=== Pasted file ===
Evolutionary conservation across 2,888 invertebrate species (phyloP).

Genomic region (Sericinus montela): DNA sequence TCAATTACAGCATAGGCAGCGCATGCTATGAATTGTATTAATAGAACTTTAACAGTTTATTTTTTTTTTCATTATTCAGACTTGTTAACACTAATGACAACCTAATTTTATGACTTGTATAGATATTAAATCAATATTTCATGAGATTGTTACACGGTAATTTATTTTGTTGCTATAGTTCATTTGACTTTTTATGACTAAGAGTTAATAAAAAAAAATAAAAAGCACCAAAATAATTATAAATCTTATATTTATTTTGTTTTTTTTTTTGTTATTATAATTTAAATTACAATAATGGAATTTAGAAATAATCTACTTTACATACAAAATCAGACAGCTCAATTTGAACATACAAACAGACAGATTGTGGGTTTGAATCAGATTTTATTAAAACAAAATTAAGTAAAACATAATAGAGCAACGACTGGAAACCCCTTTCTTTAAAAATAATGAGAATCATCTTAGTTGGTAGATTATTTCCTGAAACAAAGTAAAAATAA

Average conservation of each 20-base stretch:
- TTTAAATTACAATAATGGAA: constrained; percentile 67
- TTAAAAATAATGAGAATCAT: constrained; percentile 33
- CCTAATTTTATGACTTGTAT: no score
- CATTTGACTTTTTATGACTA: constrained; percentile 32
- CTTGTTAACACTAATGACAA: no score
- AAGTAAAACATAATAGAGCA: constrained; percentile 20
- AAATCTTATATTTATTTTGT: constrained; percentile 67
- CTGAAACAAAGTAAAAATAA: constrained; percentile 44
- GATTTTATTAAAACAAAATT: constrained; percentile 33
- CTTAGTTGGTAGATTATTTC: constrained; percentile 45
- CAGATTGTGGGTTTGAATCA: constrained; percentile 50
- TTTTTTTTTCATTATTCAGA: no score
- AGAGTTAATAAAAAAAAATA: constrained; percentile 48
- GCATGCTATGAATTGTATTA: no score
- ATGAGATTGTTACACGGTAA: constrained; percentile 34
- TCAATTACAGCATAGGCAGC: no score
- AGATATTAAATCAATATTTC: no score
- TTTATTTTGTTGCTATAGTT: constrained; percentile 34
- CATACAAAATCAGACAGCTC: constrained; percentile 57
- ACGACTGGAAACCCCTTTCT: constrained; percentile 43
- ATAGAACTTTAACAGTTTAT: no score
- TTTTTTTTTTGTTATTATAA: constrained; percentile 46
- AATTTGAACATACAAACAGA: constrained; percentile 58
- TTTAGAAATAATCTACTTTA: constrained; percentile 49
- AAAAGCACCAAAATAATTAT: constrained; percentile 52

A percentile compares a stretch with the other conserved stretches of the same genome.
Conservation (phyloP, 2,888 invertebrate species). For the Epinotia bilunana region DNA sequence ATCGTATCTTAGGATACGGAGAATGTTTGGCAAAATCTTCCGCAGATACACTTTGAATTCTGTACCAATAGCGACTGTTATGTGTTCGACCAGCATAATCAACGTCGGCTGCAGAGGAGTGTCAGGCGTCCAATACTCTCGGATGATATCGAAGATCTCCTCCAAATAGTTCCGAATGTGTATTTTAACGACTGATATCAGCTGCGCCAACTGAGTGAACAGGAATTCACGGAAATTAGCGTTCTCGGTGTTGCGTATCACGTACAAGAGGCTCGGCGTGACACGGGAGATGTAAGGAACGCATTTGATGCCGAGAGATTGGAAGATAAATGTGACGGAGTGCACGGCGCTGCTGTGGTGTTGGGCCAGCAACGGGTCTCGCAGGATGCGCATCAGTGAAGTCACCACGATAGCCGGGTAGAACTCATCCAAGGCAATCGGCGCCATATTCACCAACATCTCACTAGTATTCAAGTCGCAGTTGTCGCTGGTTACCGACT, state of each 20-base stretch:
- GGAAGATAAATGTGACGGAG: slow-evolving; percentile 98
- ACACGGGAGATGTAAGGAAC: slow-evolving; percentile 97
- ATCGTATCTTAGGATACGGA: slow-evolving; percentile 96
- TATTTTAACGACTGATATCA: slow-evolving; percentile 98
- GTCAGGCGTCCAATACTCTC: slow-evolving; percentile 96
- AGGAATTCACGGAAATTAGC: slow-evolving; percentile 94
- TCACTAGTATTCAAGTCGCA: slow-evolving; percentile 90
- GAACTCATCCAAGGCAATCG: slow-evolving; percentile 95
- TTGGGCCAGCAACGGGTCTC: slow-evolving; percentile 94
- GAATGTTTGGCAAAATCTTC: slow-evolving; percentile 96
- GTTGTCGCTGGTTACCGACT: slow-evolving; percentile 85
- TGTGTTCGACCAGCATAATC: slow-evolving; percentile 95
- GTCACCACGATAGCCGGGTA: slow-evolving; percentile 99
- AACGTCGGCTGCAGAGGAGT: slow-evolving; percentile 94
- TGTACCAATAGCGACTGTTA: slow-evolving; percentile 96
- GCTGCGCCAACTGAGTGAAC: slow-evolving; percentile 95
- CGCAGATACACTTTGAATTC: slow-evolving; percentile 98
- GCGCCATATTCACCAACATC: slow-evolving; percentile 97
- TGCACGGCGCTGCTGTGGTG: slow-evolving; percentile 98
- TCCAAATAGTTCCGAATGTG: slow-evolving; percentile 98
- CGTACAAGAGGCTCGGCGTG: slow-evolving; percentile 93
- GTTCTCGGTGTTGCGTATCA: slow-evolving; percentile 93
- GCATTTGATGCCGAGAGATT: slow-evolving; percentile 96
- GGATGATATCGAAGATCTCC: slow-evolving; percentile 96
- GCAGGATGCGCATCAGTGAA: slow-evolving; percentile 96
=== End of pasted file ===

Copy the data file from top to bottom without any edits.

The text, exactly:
Evolutionary conservation across 2,888 invertebrate species (phyloP).

Genomic region (Sericinus montela): DNA sequence TCAATTACAGCATAGGCAGCGCATGCTATGAATTGTATTAATAGAACTTTAACAGTTTATTTTTTTTTTCATTATTCAGACTTGTTAACACTAATGACAACCTAATTTTATGACTTGTATAGATATTAAATCAATATTTCATGAGATTGTTACACGGTAATTTATTTTGTTGCTATAGTTCATTTGACTTTTTATGACTAAGAGTTAATAAAAAAAAATAAAAAGCACCAAAATAATTATAAATCTTATATTTATTTTGTTTTTTTTTTTGTTATTATAATTTAAATTACAATAATGGAATTTAGAAATAATCTACTTTACATACAAAATCAGACAGCTCAATTTGAACATACAAACAGACAGATTGTGGGTTTGAATCAGATTTTATTAAAACAAAATTAAGTAAAACATAATAGAGCAACGACTGGAAACCCCTTTCTTTAAAAATAATGAGAATCATCTTAGTTGGTAGATTATTTCCTGAAACAAAGTAAAAATAA

Average conservation of each 20-base stretch:
- TTTAAATTACAATAATGGAA: constrained; percentile 67
- TTAAAAATAATGAGAATCAT: constrained; percentile 33
- CCTAATTTTATGACTTGTAT: no score
- CATTTGACTTTTTATGACTA: constrained; percentile 32
- CTTGTTAACACTAATGACAA: no score
- AAGTAAAACATAATAGAGCA: constrained; percentile 20
- AAATCTTATATTTATTTTGT: constrained; percentile 67
- CTGAAACAAAGTAAAAATAA: constrained; percentile 44
- GATTTTATTAAAACAAAATT: constrained; percentile 33
- CTTAGTTGGTAGATTATTTC: constrained; percentile 45
- CAGATTGTGGGTTTGAATCA: constrained; percentile 50
- TTTTTTTTTCATTATTCAGA: no score
- AGAGTTAATAAAAAAAAATA: constrained; percentile 48
- GCATGCTATGAATTGTATTA: no score
- ATGAGATTGTTACACGGTAA: constrained; percentile 34
- TCAATTACAGCATAGGCAGC: no score
- AGATATTAAATCAATATTTC: no score
- TTTATTTTGTTGCTATAGTT: constrained; percentile 34
- CATACAAAATCAGACAGCTC: constrained; percentile 57
- ACGACTGGAAACCCCTTTCT: constrained; percentile 43
- ATAGAACTTTAACAGTTTAT: no score
- TTTTTTTTTTGTTATTATAA: constrained; percentile 46
- AATTTGAACATACAAACAGA: constrained; percentile 58
- TTTAGAAATAATCTACTTTA: constrained; percentile 49
- AAAAGCACCAAAATAATTAT: constrained; percentile 52

A percentile compares a stretch with the other conserved stretches of the same genome.
Conservation (phyloP, 2,888 invertebrate species). For the Epinotia bilunana region DNA sequence ATCGTATCTTAGGATACGGAGAATGTTTGGCAAAATCTTCCGCAGATACACTTTGAATTCTGTACCAATAGCGACTGTTATGTGTTCGACCAGCATAATCAACGTCGGCTGCAGAGGAGTGTCAGGCGTCCAATACTCTCGGATGATATCGAAGATCTCCTCCAAATAGTTCCGAATGTGTATTTTAACGACTGATATCAGCTGCGCCAACTGAGTGAACAGGAATTCACGGAAATTAGCGTTCTCGGTGTTGCGTATCACGTACAAGAGGCTCGGCGTGACACGGGAGATGTAAGGAACGCATTTGATGCCGAGAGATTGGAAGATAAATGTGACGGAGTGCACGGCGCTGCTGTGGTGTTGGGCCAGCAACGGGTCTCGCAGGATGCGCATCAGTGAAGTCACCACGATAGCCGGGTAGAACTCATCCAAGGCAATCGGCGCCATATTCACCAACATCTCACTAGTATTCAAGTCGCAGTTGTCGCTGGTTACCGACT, state of each 20-base stretch:
- GGAAGATAAATGTGACGGAG: slow-evolving; percentile 98
- ACACGGGAGATGTAAGGAAC: slow-evolving; percentile 97
- ATCGTATCTTAGGATACGGA: slow-evolving; percentile 96
- TATTTTAACGACTGATATCA: slow-evolving; percentile 98
- GTCAGGCGTCCAATACTCTC: slow-evolving; percentile 96
- AGGAATTCACGGAAATTAGC: slow-evolving; percentile 94
- TCACTAGTATTCAAGTCGCA: slow-evolving; percentile 90
- GAACTCATCCAAGGCAATCG: slow-evolving; percentile 95
- TTGGGCCAGCAACGGGTCTC: slow-evolving; percentile 94
- GAATGTTTGGCAAAATCTTC: slow-evolving; percentile 96
- GTTGTCGCTGGTTACCGACT: slow-evolving; percentile 85
- TGTGTTCGACCAGCATAATC: slow-evolving; percentile 95
- GTCACCACGATAGCCGGGTA: slow-evolving; percentile 99
- AACGTCGGCTGCAGAGGAGT: slow-evolving; percentile 94
- TGTACCAATAGCGACTGTTA: slow-evolving; percentile 96
- GCTGCGCCAACTGAGTGAAC: slow-evolving; percentile 95
- CGCAGATACACTTTGAATTC: slow-evolving; percentile 98
- GCGCCATATTCACCAACATC: slow-evolving; percentile 97
- TGCACGGCGCTGCTGTGGTG: slow-evolving; percentile 98
- TCCAAATAGTTCCGAATGTG: slow-evolving; percentile 98
- CGTACAAGAGGCTCGGCGTG: slow-evolving; percentile 93
- GTTCTCGGTGTTGCGTATCA: slow-evolving; percentile 93
- GCATTTGATGCCGAGAGATT: slow-evolving; percentile 96
- GGATGATATCGAAGATCTCC: slow-evolving; percentile 96
- GCAGGATGCGCATCAGTGAA: slow-evolving; percentile 96